Field experience is necessary to develop leaders. There are plenty of books that talk about leadership styles, but you can never substitute being on the water observing someone in a leadership role and participating in decision making.
- Christopher Lockyer, Sea Kayak Instructor Trainer (Nova Scotia)
Mentors must consistently demonstrate positive leadership skills, offer opportunities to assume group responsibilities and provide guided reflection and sincere feedback.
- Mark Lund, Waterfront Instructor Trainer (Alberta)
Think of the decision that will benefit the group best instead of just the leader.
- Nick Castro, Sea Kayak Instructor (British Columbia)
Your Learning "Break Through" Moment
We always put ourselves in the learners shoes when we teach paddling. I want you to think back to the most important "break through" moment you had when learning to paddle and tell us about it.
Learning to roll. My friend, Mark, and I had spent hours around his kitchen table talking about the technique and trying to visualize how to roll. When we thought we finally had it figured out, we headed for the lake. We tried our Pawlatta rolls again, but still without success. We took a break on the beach, a little frustrated.While I was chatting with friends, Mark snuck back on the water with his kayak. As I watched, he began to set up for a roll, but this time he set up for a screw roll. His paddle arced across the water surface and he flew up out of the water on his first attempt! He did another one and I jumped in my kayak and tried a screw roll too. Presto! It worked for me! I was thrilled. We were both finally rolling.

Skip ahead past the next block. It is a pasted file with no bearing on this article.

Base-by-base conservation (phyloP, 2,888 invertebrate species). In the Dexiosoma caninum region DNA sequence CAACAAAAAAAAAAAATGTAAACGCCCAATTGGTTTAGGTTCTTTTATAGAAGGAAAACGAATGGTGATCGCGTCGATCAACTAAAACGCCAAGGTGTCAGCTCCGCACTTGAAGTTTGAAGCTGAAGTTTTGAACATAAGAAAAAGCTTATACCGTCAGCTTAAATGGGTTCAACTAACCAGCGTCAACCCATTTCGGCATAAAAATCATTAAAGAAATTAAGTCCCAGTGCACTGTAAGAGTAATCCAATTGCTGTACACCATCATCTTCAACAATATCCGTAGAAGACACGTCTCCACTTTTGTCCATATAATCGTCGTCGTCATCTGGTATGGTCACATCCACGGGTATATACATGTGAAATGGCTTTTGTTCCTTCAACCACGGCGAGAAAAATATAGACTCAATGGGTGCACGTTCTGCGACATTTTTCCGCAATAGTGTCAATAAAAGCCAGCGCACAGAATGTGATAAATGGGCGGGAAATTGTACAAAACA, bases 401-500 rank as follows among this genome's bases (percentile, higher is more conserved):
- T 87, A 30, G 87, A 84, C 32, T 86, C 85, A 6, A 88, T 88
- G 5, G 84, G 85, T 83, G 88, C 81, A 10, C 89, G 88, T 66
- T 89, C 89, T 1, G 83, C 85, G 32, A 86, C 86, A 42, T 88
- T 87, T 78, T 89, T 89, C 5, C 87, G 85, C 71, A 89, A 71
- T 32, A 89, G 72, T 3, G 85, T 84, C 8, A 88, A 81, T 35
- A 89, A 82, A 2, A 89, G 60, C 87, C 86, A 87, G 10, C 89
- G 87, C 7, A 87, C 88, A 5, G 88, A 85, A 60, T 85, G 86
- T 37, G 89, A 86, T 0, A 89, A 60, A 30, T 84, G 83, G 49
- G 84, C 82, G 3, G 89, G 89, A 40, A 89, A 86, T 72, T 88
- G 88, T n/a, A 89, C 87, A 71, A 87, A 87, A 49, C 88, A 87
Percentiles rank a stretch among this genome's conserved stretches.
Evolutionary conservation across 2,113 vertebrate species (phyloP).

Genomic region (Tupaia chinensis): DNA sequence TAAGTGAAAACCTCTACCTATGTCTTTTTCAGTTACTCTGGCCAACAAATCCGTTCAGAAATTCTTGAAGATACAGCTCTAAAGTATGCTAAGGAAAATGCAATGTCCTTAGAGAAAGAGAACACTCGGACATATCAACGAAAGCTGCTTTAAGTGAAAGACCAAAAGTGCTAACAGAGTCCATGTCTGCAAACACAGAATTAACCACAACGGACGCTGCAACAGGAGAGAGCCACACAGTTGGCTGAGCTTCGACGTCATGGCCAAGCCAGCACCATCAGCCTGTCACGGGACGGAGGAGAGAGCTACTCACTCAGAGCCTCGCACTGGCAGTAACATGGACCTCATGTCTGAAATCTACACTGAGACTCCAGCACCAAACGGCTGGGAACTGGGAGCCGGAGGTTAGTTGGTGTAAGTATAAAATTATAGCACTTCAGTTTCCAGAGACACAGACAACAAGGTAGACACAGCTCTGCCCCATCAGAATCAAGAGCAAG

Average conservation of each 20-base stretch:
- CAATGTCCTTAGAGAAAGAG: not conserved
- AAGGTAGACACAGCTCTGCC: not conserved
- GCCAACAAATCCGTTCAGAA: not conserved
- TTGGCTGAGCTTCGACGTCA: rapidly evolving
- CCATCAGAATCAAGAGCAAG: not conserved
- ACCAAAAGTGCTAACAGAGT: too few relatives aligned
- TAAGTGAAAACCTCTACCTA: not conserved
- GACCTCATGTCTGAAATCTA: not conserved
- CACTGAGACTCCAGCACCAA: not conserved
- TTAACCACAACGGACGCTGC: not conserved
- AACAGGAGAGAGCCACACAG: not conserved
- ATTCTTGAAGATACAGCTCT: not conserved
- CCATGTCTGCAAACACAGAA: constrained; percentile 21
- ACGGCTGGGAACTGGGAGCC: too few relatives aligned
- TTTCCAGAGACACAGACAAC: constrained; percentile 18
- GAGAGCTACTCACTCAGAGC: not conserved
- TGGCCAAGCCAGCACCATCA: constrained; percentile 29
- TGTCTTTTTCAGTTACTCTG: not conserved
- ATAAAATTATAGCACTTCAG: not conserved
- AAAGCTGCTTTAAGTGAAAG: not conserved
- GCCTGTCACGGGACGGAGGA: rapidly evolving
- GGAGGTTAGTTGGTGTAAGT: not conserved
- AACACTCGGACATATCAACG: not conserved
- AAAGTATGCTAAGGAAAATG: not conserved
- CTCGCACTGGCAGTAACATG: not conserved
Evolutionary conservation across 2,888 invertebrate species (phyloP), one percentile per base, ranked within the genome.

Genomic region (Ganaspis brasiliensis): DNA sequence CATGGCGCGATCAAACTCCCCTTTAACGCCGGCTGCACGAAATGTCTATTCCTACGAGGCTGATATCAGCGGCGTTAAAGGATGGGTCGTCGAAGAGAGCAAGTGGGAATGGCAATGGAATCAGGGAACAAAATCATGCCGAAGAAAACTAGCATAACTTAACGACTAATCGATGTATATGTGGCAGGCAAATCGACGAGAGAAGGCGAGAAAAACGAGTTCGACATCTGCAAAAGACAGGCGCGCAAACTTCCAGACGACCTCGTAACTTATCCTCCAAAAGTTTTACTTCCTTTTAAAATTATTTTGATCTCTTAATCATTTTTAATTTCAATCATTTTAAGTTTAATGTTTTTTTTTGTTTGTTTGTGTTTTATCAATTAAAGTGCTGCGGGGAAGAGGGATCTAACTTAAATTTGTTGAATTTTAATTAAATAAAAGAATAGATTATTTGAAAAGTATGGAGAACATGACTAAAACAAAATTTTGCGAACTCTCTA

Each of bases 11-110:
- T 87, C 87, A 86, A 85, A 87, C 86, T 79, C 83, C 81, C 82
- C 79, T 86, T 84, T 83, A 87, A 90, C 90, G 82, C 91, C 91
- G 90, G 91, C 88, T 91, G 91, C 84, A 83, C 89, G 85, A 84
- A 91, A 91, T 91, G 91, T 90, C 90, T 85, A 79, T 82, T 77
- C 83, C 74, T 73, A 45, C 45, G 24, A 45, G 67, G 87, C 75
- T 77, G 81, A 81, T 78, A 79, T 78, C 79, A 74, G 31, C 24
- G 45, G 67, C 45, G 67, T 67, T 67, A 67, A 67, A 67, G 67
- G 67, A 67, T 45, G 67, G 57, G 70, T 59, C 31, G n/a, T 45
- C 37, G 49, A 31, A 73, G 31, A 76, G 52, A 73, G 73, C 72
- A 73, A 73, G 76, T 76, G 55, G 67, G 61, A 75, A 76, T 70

Submitted by: Gary Doran, Instructor-Trainer ( Victoria, BC)
Once upon a time pivots were my sticking point. I was working for Manitoba Pioneer Camp where they had two sections of dock that were about the right distance apart for the manoeuvre. Despite attempt after attempt, I was hit and miss. Sometimes they were spot on, other times I hit the dock. It was going to be total luck if I could do them when the instructor trainer came to call. In the end, what brought me to that next level was totally relaxing and letting go. Not watching the dock or the corridor, but looking up and noticing the trees, the lake, the environment around me. Just being in that moment, when the IT was watching someone else, made me relax and release control enough that the paddling just naturally happened. It was a huge step for me in terms going from paddling being technical and precise to the intuition, freedom and art of it.
Submitted by: Catherine Holmen, Instructor ( Winnipeg, MB)
When I realized that if both the bow paddler and stern paddler were doing technically perfect forward strokes, the canoe would always turn to the bow paddler’s side. That is why the stern paddler needs to learn corrective strokes. So it was not my fault that the canoe was going in circles. It will happen to everyone if there is no correction stroke added.
Submitted by: Mike Crowtz, Instructor (Truro, NS)